Automation level is the parameter of VMware DRS settings that defines the automation level of DRS. There are three values for this setting:

  • Off – the feature is disabled.
  • Manual – DPM makes VM migration recommendations and ESXi power-off recommendations, but you should apply them manually. These recommendations don’t run automatically.
  • Automatic – DPM generates recommendations to migrate VMs and shut down ESXi hosts. All these recommendations are applied automatically.

DPM Threshold is a parameter that defines the priority for ESXi shutdown recommendations.

The conservative value (the left position) is used for less frequent VM migrations with vMotion. DPM initiates VM migrations and server shutdown if there are priority 1 recommendations.

The aggressive value is used to power off ESXi hosts if resource consumption on the hosts is lower than the target. This causes more frequent VM migration with vMotion. DPM initiates VM migration and server shutdown even for priority 5 recommendations.

There are 5 values for the DPM threshold. You can set intermediate values between the conservative and aggressive ones. The median value (3) is set by default.

Note that DPM threshold and DRS threshold are different and independent parameters for VMware DRS configuration.

Configuring power management options in vSphere DRS settings

Advanced options

Advanced options is the tab that allows you to fine-tune the DRS cluster with advanced configuration of  vSphere DRS settings. Enter a VMware DRS configuration parameter and supported value manually in the line.

Example 1:

You can set a period of demand history to evaluate. The collected information is used to evaluate power-off cost and benefits to make  recommendations for DPM. To do this, add the parameter and a value:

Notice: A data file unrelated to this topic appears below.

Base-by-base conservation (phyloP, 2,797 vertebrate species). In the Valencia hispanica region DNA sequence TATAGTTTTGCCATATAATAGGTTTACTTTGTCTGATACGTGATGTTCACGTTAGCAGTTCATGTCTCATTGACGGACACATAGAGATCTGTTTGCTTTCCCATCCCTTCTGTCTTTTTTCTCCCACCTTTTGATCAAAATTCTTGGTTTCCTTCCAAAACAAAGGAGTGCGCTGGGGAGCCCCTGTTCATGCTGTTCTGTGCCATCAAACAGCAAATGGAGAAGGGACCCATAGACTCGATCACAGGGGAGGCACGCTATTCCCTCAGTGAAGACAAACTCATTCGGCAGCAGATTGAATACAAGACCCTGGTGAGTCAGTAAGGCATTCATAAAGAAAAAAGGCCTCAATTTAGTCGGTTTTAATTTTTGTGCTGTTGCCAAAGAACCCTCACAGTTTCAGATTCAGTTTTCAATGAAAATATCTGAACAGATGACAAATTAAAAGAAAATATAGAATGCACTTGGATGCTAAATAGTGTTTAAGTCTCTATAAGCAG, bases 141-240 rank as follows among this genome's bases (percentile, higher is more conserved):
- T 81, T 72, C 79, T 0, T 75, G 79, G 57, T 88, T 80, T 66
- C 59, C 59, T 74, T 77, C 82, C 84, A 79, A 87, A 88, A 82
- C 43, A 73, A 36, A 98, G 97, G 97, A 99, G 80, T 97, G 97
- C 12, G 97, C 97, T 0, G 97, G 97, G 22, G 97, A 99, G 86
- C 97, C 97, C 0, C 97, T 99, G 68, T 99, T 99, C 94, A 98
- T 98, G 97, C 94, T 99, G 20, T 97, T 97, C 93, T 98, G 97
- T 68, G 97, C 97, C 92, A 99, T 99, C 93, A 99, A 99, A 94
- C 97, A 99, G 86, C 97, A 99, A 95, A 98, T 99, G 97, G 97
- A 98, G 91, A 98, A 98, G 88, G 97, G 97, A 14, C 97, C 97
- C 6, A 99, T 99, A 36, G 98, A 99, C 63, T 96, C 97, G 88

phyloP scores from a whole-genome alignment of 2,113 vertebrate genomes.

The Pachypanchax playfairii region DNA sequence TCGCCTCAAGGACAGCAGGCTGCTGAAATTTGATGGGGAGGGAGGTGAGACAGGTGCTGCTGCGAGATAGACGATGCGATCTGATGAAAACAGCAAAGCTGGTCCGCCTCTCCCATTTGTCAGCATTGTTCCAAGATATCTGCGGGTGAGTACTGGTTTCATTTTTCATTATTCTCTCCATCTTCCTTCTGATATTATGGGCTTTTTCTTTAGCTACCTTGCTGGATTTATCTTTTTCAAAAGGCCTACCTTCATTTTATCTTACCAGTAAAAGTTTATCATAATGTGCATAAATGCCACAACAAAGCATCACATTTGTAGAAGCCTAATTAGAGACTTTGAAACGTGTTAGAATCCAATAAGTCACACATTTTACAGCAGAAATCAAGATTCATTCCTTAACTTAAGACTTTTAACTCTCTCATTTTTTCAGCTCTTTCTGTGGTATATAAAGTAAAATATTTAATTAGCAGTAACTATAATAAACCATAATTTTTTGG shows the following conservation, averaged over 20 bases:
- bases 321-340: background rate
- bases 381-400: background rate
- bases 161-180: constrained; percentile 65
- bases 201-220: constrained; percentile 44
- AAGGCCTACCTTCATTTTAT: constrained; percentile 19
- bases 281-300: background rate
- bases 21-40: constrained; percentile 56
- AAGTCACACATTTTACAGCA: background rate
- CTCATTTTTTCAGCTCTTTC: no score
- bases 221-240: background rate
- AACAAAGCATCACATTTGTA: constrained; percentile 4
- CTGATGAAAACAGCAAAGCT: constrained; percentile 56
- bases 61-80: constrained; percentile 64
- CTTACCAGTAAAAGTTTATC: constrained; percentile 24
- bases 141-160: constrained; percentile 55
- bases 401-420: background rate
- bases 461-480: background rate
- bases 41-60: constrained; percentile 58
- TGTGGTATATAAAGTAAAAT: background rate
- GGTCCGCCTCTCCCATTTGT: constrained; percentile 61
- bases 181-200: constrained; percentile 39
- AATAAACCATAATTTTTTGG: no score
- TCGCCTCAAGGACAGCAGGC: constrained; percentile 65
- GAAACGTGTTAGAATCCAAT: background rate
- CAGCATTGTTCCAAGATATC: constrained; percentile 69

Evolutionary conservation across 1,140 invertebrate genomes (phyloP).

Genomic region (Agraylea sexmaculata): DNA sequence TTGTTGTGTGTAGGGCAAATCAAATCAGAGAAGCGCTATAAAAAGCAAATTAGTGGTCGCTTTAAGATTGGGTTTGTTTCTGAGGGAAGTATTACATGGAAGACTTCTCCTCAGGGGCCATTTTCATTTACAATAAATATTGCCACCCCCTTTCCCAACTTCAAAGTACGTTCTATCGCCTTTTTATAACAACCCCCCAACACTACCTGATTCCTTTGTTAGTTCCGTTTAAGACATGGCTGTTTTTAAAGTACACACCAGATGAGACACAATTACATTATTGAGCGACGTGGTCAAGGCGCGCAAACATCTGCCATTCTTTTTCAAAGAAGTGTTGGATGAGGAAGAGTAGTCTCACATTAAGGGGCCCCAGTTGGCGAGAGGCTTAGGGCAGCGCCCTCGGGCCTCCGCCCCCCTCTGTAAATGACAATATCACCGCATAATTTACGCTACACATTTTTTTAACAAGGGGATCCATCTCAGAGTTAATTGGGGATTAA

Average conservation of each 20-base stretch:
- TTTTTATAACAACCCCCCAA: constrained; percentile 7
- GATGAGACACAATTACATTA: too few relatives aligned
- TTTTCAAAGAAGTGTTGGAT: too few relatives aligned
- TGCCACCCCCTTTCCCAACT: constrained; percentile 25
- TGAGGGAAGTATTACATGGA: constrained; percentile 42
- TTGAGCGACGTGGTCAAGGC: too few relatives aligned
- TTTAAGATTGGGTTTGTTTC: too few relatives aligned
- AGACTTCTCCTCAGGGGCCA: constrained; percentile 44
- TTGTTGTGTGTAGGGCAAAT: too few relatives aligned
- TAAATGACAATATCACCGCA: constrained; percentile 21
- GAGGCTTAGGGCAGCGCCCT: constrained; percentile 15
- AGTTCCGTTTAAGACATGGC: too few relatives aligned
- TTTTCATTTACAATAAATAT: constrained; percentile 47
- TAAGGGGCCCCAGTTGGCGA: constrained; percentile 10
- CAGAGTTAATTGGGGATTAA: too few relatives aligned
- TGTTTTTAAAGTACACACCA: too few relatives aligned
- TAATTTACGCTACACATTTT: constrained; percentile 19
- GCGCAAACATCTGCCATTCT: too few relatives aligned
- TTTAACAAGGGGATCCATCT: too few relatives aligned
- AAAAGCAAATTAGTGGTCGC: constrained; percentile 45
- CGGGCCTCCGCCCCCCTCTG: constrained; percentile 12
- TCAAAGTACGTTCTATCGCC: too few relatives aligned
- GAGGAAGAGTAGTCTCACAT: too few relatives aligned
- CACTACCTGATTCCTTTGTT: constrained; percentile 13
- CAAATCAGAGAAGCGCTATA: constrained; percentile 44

HostsMinUptimeSecs 0-max

The supported range for this parameter is 0-max.

Example 2:

To set the maximum vCPU:pCPU ratio on the cluster level, enter the following parameter and value:

MaxVcpusPerClusterPct 100

Where 100 is 100% and means a 1:1 ratio, 300% is 3:1, 500% is 5:1, etc.

Any value between 0 and 99 sets the under-committment, where less than 1 vCPU can be used per 1 pCPU.

Advanced options for VMware DRS configuration

Affinity rules

Affinity rules define which VMs must be located (or not located) on the same ESXi host or run together (or separately) on any ESXi host. Affinity rules are also called VM/Host rules. Let’s take a look at how to configure affinity rules in VMware DRS settings of vSphere Client.

  1. Select a cluster in the Navigation pane of VMware vSphere Client.
  2. Select the Configure tab and select VM/Host rules in the Configuration section of the middle pane.
  3. Click + Add to add a new affinity rule.

Adding affinity rules in vCenter DRS settings

  1. The Create VM/Host Rule window opens.
  2. Enter a rule name, for example, Affinity Rule 01.
  3. Select the rule type in the drop-down list. There are four affinity rule types:
    • Keep Virtual Machines Together
    • Separate Virtual Machines
    • Virtual Machines to Hosts